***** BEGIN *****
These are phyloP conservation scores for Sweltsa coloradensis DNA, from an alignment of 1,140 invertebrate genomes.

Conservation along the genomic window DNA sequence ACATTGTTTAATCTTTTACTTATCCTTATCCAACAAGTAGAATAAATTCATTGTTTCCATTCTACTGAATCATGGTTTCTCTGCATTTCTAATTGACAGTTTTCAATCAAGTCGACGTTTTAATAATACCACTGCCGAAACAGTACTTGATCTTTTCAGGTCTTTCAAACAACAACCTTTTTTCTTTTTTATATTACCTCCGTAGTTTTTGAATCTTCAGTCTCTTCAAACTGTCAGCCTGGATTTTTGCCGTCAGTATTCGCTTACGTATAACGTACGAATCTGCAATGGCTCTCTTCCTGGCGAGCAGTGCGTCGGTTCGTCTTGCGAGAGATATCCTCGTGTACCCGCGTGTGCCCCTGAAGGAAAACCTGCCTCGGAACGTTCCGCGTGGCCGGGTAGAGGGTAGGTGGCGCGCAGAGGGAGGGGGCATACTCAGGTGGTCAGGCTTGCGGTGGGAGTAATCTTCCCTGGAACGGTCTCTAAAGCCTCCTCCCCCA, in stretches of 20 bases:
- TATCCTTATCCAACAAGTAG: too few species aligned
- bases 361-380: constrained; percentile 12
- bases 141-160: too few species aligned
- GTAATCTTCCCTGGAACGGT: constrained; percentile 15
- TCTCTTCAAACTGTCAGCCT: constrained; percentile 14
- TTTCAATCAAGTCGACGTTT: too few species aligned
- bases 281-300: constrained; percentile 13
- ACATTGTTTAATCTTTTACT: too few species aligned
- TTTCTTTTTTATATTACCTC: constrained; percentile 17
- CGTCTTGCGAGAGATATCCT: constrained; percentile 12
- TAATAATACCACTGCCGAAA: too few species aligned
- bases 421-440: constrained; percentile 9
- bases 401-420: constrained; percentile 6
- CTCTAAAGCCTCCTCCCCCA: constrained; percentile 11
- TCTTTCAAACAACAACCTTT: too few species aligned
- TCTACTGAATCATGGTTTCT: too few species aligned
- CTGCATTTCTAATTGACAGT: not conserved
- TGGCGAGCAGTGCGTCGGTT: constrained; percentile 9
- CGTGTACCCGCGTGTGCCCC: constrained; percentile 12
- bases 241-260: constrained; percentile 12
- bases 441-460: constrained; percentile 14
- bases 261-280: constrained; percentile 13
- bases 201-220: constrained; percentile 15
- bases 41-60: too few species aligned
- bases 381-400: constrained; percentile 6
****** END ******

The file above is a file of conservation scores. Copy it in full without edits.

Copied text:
These are phyloP conservation scores for Sweltsa coloradensis DNA, from an alignment of 1,140 invertebrate genomes.

Conservation along the genomic window DNA sequence ACATTGTTTAATCTTTTACTTATCCTTATCCAACAAGTAGAATAAATTCATTGTTTCCATTCTACTGAATCATGGTTTCTCTGCATTTCTAATTGACAGTTTTCAATCAAGTCGACGTTTTAATAATACCACTGCCGAAACAGTACTTGATCTTTTCAGGTCTTTCAAACAACAACCTTTTTTCTTTTTTATATTACCTCCGTAGTTTTTGAATCTTCAGTCTCTTCAAACTGTCAGCCTGGATTTTTGCCGTCAGTATTCGCTTACGTATAACGTACGAATCTGCAATGGCTCTCTTCCTGGCGAGCAGTGCGTCGGTTCGTCTTGCGAGAGATATCCTCGTGTACCCGCGTGTGCCCCTGAAGGAAAACCTGCCTCGGAACGTTCCGCGTGGCCGGGTAGAGGGTAGGTGGCGCGCAGAGGGAGGGGGCATACTCAGGTGGTCAGGCTTGCGGTGGGAGTAATCTTCCCTGGAACGGTCTCTAAAGCCTCCTCCCCCA, in stretches of 20 bases:
- TATCCTTATCCAACAAGTAG: too few species aligned
- bases 361-380: constrained; percentile 12
- bases 141-160: too few species aligned
- GTAATCTTCCCTGGAACGGT: constrained; percentile 15
- TCTCTTCAAACTGTCAGCCT: constrained; percentile 14
- TTTCAATCAAGTCGACGTTT: too few species aligned
- bases 281-300: constrained; percentile 13
- ACATTGTTTAATCTTTTACT: too few species aligned
- TTTCTTTTTTATATTACCTC: constrained; percentile 17
- CGTCTTGCGAGAGATATCCT: constrained; percentile 12
- TAATAATACCACTGCCGAAA: too few species aligned
- bases 421-440: constrained; percentile 9
- bases 401-420: constrained; percentile 6
- CTCTAAAGCCTCCTCCCCCA: constrained; percentile 11
- TCTTTCAAACAACAACCTTT: too few species aligned
- TCTACTGAATCATGGTTTCT: too few species aligned
- CTGCATTTCTAATTGACAGT: not conserved
- TGGCGAGCAGTGCGTCGGTT: constrained; percentile 9
- CGTGTACCCGCGTGTGCCCC: constrained; percentile 12
- bases 241-260: constrained; percentile 12
- bases 441-460: constrained; percentile 14
- bases 261-280: constrained; percentile 13
- bases 201-220: constrained; percentile 15
- bases 41-60: too few species aligned
- bases 381-400: constrained; percentile 6